Parts of Meralco Avenue in Pasig to be closed starting October 3



The Department of Transportation (DOTr) on Monday announced that the north and southbound portions of Meralco Ave. in Pasig City will be closed to motorists starting October 3, 2022 to give way to the construction of Metro Manila Subway Project (MMSP) – Shaw Boulevard Station. 

Motorists are also advised that the road closure takes effect until 2028 and will cover the front section of Capitol Commons up to the corner of Shaw Boulevard. 

Meanwhile, Meralco Avenue will serve as the project’s access point to the subway’s Shaw Boulevard Station. 

With this, the Metro Manila Development Authority (MMDA), Land Transportation Franchising and Regulatory Board (LTFRB), and the City Governments of Pasig and Mandaluyong have provided alternative routes to motorists:  

*For Public Utility Jeepneys (PUJs)—from Meralco Avenue going to Shaw Boulevard will be rerouted to Captain Henry Javier Street to Danny Floro Street and vice versa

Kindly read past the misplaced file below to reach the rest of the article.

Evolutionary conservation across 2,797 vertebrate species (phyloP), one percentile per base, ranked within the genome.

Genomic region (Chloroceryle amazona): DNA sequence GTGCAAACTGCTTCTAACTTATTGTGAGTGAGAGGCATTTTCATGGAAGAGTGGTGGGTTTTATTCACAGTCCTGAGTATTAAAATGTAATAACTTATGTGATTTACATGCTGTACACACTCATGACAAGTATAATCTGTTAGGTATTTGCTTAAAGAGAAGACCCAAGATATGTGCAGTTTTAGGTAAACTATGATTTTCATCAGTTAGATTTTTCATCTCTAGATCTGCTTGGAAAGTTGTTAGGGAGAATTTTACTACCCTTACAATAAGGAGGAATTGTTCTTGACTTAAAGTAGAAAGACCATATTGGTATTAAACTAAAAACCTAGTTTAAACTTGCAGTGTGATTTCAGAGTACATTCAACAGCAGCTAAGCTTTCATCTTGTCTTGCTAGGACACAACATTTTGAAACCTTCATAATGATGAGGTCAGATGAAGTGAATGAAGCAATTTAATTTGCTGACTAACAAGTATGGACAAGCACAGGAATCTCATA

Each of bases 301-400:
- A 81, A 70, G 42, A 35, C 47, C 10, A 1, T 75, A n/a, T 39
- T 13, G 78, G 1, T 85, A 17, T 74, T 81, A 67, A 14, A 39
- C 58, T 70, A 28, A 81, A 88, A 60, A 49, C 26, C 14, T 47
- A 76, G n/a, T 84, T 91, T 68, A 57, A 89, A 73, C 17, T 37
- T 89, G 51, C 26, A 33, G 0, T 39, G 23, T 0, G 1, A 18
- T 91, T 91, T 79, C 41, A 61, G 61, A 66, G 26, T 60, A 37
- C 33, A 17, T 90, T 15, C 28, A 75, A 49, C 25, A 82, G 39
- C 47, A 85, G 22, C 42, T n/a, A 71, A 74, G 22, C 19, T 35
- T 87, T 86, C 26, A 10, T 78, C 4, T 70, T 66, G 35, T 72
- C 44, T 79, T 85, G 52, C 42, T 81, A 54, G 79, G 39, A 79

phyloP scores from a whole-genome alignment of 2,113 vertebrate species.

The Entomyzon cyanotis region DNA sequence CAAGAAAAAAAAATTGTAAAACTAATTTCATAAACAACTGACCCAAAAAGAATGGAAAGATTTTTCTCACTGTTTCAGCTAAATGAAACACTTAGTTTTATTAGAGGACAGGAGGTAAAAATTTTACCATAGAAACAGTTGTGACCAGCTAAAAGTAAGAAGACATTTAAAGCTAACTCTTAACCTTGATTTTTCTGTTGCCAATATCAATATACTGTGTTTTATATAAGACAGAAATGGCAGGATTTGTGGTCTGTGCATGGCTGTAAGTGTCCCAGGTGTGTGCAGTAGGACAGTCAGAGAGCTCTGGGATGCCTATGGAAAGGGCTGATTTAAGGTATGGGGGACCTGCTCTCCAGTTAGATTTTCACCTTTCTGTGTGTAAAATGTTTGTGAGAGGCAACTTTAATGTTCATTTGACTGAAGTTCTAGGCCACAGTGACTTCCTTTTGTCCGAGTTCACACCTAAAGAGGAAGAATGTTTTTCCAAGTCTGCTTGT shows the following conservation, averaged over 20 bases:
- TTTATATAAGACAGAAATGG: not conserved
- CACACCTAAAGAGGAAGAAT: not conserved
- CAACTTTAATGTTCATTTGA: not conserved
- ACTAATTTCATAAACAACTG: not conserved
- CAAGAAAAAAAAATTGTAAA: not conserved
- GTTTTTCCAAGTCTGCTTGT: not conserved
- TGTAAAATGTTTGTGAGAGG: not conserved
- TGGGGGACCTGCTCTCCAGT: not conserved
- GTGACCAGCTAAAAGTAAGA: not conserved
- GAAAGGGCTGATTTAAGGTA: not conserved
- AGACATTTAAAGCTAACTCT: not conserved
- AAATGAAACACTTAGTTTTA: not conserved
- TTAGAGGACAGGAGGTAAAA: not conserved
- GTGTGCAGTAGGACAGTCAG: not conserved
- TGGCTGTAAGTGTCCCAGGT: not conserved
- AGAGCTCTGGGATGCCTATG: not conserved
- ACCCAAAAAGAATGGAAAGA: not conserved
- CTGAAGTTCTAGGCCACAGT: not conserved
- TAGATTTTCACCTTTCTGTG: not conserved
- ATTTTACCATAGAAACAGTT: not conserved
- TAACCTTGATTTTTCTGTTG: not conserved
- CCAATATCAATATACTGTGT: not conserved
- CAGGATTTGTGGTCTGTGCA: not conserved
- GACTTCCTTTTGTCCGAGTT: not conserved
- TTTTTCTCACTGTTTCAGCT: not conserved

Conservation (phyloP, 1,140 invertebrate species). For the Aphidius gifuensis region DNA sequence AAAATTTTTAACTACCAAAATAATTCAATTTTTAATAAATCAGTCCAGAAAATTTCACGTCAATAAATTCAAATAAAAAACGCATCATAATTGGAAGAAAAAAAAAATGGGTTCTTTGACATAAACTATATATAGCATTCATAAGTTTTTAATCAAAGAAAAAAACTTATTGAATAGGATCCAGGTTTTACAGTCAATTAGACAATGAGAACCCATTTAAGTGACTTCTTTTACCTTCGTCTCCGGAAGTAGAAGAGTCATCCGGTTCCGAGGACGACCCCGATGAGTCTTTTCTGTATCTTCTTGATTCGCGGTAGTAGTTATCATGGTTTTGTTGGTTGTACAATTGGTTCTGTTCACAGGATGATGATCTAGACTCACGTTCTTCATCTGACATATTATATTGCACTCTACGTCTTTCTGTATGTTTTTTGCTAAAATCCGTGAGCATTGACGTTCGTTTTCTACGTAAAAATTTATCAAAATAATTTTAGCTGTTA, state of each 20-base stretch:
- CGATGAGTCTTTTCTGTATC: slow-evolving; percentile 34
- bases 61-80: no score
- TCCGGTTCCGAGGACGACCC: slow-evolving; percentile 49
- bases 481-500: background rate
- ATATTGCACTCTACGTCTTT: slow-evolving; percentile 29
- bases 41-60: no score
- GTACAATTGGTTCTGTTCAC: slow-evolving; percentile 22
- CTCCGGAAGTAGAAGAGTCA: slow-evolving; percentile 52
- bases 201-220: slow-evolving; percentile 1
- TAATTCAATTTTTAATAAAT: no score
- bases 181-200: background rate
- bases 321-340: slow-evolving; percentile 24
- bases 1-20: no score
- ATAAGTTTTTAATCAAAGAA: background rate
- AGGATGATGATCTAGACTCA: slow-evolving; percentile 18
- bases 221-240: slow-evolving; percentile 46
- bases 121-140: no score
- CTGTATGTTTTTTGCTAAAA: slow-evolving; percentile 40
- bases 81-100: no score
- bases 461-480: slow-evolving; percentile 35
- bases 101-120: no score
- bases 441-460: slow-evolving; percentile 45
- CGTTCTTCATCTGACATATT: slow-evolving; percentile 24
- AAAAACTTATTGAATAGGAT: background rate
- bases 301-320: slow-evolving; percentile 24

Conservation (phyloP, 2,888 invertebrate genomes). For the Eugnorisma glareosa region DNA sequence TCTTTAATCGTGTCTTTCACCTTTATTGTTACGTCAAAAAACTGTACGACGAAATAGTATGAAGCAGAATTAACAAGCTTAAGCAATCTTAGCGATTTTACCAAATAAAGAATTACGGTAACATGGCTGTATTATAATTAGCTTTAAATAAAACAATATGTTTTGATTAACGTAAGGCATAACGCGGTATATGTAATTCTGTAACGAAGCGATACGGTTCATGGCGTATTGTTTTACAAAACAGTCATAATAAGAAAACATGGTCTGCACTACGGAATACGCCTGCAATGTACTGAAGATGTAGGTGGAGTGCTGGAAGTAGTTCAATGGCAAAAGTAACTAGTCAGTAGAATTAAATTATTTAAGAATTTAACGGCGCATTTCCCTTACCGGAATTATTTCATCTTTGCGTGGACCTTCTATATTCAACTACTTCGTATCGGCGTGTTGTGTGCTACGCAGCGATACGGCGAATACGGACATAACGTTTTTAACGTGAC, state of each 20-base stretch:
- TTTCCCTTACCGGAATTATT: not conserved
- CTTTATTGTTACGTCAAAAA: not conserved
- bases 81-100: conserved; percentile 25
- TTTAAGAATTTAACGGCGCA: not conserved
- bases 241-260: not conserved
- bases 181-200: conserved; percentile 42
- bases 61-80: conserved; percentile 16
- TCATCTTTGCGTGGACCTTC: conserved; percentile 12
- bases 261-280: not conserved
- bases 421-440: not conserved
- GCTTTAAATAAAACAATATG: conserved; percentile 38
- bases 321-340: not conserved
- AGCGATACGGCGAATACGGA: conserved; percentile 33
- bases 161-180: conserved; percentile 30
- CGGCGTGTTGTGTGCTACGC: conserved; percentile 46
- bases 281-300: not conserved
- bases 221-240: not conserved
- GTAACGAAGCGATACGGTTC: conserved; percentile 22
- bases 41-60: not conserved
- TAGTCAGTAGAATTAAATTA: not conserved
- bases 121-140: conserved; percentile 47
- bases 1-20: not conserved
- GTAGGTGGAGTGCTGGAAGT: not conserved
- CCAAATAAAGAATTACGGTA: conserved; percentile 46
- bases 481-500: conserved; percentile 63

*Modernized Jeepneys—from Meralco Ave. going to Shaw Boulevard will be rerouted to Dona Julia Vargas Avenue to San Miguel Avenue and vice versa 

*UV Express Vehicles/Units—from Meralco Avenue going to Shaw Boulevard will be rerouted to Dona Julia Vargas Avenue to San Miguel Avenue or Anda Road to Camino Verde 

*Private Vehicles—all available routes are accessible 

Hailed as the “Project of the Century,” the MMSP will be the first underground mass transit system in the Philippines – a modern railway system that will be at par with the rest in the world. 

The project is funded by the Japanese government. 

The subway is a 33-kilometer rail line that will stretch from Valenzuela City to the Ninoy Aquino International Airport  NaiaTerminal 3 in Pasay City, reducing travel time between Quezon City and Naia from one hour and 10 minutes to just 35 minutes. 

Once operational, the 33-kilometer underground mass transport system will cut across eight cities in Metro Manila, passing three central business districts and service up to 370,000 passengers daily. -30-



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